This r/explainlikeimfive comment by theelectricmayor answers your question. I edited punctuation and grammar.

Let's examine the idea that gold-backed money has value because gold has value. Does gold really have value?

Imagine you had a million dollars in gold coins, then all world governments and organizations vanished overnight. In this new Mad Max world, do you think you could walk over to your neighbor and buy some of his food with gold? After all what use is gold to him? He can't eat it, it won't protect him from the rain and it won't scare off wild dogs. It's just shiny metal that's too soft to be made into tools and frankly too heavy to lug around.

The reason a gold coin had value in the past was that, somewhere in every province was some powerful lord who had more food then he could ever eat, a big castle over his head and many guards with swords who knew how to deal with wild dogs. And with all of his needs well met, this lord could afford to trade some of his excess food or wood or swords for a pretty piece of metal to decorate his head with. So people used those gold coins in trade, because they knew that they could cash them out into something of true value (by trading with the lord of the castle), if they couldn't find someone that would accept them as a currency.

Of course, once more than a certain amount of gold coins circulates, gold coins in effect become a fiat currency, because the lord can only trade for so much gold before he run out of goods and there are only so many neighboring lords to try. So while this 'backing' of the gold currency existed it wasn't that robust. It would not survive a 'run on the bank' where everyone tried to cash out their gold coins at once.

Now let's imagine a different kingdom. This kingdom has fertile land and is protected from invaders because of the king's wise policies. Thus many farmers flock there to enjoy its bounty. However, in return for the use of the land, the king demands a yearly payment that can only be made using pieces of paper with the king's face stamped on them. The paper is worthless by itself, but because the chance to farm in this kingdom has value and you can't farm there without some of those papers, the papers gain value. People are willing to trade goods in exchange for these papers because then they can then can take a share of those fertile lands for a year. Indeed they now use the papers among themselves as a unit of value and even ask for it from outsiders — Those who wish to buy goods from those in the fertile kingdom now must obtain the paper its citizens value, which only makes the paper more valuable.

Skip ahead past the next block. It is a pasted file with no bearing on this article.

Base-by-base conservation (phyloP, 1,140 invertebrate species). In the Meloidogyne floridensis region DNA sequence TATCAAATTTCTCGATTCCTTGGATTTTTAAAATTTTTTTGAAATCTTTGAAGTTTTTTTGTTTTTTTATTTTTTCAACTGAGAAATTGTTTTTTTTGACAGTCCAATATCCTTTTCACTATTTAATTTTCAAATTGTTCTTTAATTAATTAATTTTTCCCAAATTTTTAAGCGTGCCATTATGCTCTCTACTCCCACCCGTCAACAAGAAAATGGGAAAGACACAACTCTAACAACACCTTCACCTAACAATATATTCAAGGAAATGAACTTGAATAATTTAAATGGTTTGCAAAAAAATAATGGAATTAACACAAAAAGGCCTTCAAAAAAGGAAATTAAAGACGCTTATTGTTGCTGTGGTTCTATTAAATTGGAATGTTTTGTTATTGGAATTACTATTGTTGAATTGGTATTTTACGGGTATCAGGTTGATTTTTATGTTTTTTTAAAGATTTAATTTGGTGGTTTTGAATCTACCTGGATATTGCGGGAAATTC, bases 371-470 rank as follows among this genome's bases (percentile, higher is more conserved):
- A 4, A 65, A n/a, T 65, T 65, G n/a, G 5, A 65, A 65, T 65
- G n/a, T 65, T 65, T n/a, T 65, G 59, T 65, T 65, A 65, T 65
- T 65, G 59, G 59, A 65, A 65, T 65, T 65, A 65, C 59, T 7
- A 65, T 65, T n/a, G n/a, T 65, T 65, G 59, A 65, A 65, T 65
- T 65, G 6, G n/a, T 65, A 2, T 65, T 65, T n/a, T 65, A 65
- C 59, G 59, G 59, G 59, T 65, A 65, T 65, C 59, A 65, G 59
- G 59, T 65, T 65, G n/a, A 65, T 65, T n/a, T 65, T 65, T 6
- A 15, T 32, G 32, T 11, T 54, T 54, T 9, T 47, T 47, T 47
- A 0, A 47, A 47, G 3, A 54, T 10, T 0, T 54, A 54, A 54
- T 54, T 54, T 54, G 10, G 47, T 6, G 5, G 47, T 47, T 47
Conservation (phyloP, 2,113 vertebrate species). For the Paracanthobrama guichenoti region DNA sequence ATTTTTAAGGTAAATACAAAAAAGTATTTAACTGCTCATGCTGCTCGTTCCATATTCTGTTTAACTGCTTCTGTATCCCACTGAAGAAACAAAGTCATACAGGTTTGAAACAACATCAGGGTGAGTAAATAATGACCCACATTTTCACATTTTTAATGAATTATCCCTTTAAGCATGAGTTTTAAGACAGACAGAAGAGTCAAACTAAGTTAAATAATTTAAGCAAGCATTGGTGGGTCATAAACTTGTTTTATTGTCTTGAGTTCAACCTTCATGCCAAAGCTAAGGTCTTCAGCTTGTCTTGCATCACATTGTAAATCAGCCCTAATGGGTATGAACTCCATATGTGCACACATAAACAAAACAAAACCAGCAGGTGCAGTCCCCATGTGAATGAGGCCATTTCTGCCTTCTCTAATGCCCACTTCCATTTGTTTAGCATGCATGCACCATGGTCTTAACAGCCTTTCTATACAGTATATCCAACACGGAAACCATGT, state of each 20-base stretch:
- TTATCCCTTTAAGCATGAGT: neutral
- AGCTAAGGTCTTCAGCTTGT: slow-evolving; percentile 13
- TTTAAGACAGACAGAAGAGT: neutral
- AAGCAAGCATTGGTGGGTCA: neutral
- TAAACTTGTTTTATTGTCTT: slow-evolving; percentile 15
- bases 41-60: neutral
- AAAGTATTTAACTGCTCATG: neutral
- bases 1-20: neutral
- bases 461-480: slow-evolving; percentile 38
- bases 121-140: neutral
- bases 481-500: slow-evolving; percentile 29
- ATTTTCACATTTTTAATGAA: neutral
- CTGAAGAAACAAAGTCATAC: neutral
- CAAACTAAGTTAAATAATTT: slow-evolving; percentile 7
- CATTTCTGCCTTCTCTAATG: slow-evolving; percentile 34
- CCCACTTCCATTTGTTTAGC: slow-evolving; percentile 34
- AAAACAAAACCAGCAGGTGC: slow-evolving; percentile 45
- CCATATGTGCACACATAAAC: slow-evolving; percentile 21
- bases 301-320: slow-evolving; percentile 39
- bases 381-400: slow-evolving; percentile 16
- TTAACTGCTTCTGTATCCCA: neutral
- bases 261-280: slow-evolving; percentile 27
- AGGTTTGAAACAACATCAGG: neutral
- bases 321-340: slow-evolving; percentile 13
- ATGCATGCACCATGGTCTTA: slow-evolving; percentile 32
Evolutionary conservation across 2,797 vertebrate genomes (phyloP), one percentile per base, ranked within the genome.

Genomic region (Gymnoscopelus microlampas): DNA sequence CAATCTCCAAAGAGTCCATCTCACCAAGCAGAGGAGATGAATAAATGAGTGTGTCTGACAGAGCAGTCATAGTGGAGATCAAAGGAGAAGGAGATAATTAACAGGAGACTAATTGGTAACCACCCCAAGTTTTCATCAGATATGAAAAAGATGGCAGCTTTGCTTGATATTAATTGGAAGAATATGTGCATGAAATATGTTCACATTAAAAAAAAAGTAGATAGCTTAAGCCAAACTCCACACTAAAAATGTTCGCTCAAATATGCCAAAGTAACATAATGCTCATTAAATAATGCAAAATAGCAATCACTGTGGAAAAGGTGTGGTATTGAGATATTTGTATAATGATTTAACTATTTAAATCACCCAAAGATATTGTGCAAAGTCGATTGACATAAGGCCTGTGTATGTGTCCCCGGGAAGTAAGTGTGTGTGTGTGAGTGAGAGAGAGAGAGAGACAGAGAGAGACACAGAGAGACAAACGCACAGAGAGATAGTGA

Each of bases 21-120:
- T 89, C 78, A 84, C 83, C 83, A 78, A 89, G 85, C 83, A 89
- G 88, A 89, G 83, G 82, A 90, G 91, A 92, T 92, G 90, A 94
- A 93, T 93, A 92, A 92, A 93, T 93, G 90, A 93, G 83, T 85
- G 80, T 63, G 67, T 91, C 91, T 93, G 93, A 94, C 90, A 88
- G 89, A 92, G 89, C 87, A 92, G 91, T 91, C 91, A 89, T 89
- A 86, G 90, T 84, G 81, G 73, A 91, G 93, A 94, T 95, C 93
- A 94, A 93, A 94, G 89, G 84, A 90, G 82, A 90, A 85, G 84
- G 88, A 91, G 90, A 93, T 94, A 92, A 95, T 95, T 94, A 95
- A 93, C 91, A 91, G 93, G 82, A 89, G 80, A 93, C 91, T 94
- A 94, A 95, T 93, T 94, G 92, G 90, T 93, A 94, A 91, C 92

What I've just described is most fiat currencies. The USD (US Dollar) has a base value because taxes must be paid with it, and people are willing to pay those taxes because being a business in the US is more productive than being a business in a country like Somalia. In turn, US businesses deal in USD, so the value of US goods acts as an incentive to increase the value of the USD — if you want an American truck, you'll need to get USD. A neat example of this is OPEC who decided long ago that their oil would be indexed in USD. So the value of oil contributes to the USD's value, and since everyone wants oil, the value of oil provides a strong leg to 'prop up' the USD's value even if the US economy is doing poorly. This is why it is a financial concern when OPEC talks about switching to the Euro — it means the USD would be losing one of its pillars of value while the Euro would gain one.

So what's the value or promise of a fiat currency? Access to the economy of the country that issued it, as well as any satellites of that dollar economy.


The value of fiat currencies may be derived from these facts:

  1. When a central bank issues new notes, they do not just dump it into the economy. To get the newly created cash into the economy, central banks buy already existing assets. In non-fiat systems, the central bank can only buy gold (therefore the currency is backed by gold). With non-fiat currencies they can buy whatever type of asset they deem appropriate, usually treasury bonds or foreign currencies. Therefore, non-fiat currencies are usually "backed" by bonds and other currencies.

  2. As some have pointed out, any currency always has some intrinsic value just because you will need it to pay your taxes. And if you refuse to pay them, you may end up in prison. But this is just a catalyst for people to start using a currency in a given economy. Many currencies have collapsed due to hyper-inflation (rapid loss of value of a currency) even while requiring high payments in taxes.

  3. A bigger reason why people may want to get money (giving it greater value) is because debt for individuals and corporations needs to be issued in a specific currency. And thus, it needs to be repaid in such currency. This also happens with many other contracts (lease agreements, rentals, employment contracts). This types of contracts create a specific liability for us that needs to be paid in a specific currency. Since almost all participants in an economy are tied to debt repayments or contracts with clear liabilities, almost everyone will be in search of money. Thus, increasing its value.


Fiat money's value is not sustained on the president's figure or in a bank. The value of money comes from a common social agreement you and me participate of.

The money you have in paper or in the bank represents the debt we --the society-- have towards you. And we, as a society, agree in a symbol, which can be represented as a number on a computer server (the amount you see in your bank account when you check it on the internet), or a number printed in special paper.